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ScreenPeace Festival Returns to Campus

| Wednesday, February 5, 2014

screenpeace WEBKeri O'Mara

The Kroc Institute for International Peace Studies presents its sixth annual ScreenPeace Film Festival this weekend at the DeBartolo Performing Arts Center, kicking off tonight with the 2013 documentary, “The Trials of Muhammad Ali.”

Hal Culbertson, executive director of the Kroc Institute, heads the festival and said he looks for contemporary, acclaimed films that deal with significant and diverse peace issues.

“The purpose of the ScreenPeace Film Festival is to challenge students, faculty, and members of the community to reflect more deeply on peace issues arising around the world, Culbertson said. “We see the festival as complementing our teaching about peace with concrete, and often complex, examples of current conflicts and peacebuilding efforts.”

All of the films screened at the festival received significant critical acclaim upon their release in theaters, and two, “The Act of Killing” and “The Square,” have been nominated for the 2014 Oscar for Best Documentary. Beyond the critical acclaim, the films are chosen due to their relevance to subjects that students cover in classes every day.

“We give particular attention to topics addressed in current peace studies classes and in faculty research, and have faculty with relevant expertise lead discussions after the films, Culbertson said. We also try to include films, such as ‘Wadjda,’ that have received significant critical attention but have not been screened elsewhere in the area.”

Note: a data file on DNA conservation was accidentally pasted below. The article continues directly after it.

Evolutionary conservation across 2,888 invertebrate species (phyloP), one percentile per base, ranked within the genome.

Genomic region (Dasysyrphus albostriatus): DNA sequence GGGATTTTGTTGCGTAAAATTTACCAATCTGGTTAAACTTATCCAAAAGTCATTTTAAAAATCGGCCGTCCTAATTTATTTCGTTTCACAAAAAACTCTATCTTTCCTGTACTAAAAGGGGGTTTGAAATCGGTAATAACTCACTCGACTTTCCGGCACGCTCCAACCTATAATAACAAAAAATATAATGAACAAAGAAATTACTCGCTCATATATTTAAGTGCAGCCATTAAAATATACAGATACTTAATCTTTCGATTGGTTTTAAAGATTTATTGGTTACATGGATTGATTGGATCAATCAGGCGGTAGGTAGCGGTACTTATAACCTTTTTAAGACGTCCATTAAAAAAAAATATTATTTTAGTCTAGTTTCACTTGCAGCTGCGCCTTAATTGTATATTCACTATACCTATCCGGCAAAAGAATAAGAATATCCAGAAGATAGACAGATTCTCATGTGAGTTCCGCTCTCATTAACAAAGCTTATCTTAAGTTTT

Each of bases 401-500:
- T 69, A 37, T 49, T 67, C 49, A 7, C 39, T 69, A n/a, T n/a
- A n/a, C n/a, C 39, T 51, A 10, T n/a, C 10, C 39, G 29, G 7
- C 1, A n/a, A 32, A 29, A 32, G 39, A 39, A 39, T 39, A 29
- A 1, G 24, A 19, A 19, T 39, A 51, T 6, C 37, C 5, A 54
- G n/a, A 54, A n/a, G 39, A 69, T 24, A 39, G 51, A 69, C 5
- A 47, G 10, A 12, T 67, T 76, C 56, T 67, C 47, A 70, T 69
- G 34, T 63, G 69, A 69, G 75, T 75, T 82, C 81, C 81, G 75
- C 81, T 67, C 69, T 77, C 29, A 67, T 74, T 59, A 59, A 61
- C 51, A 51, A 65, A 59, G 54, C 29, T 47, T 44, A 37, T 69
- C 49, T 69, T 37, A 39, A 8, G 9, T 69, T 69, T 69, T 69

Culbertson has overseen the festival since its inception in 2008, and said the core concepts haven’t changed over the years, but this year in particular has a little more ‘oomph’ in the lineup.

“This year we have tried to add a little more ‘punch’ to the festival, not only by showing ‘The Trials of Muhammad Ali,’ which provides fascinating insights into his refusal to serve in the Vietnam War based on his religious convictions, but also through films like ‘NO,’ which bring in some humor,” Culbertson said.

After “The Trials of Muhammad Ali,” which shows tonight at 7 p.m., the festival continues Friday at 6:30 p.m. with “Wadjda,” which details the struggles of a 10-year-old girl in Saudi Arabia who wants to buy a bike in spite of cultural norms, and is also the first ever film in Saudi Arabia directed by a woman. Following “Wadjada” on Friday is “NO” at 9:30 p.m., a film that follows a1988 advertising campaign to oust Chilean dictator Augusto Pinochet.

Saturday’s screenings begin with “The Square” at 6:30 p.m., which places the audience inside an immersive view of the turmoil in Egypt of the last two or three years. The festival closes Saturday night with “The Act of Killing,” shows a part of Indonesia where death squads, who reenact their killings in the style of Hollywood movies, are celebrated heroes.

Tickets to the festival screeners are free, but they must be reserved online at performingarts.nd.edu.

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About Kevin Noonan

I'm a senior from Kansas City studying Marketing with a minor in Journalism, Ethics and Democracy. I've written for The Observer since I was a freshman, and now serve as editor for Scene.

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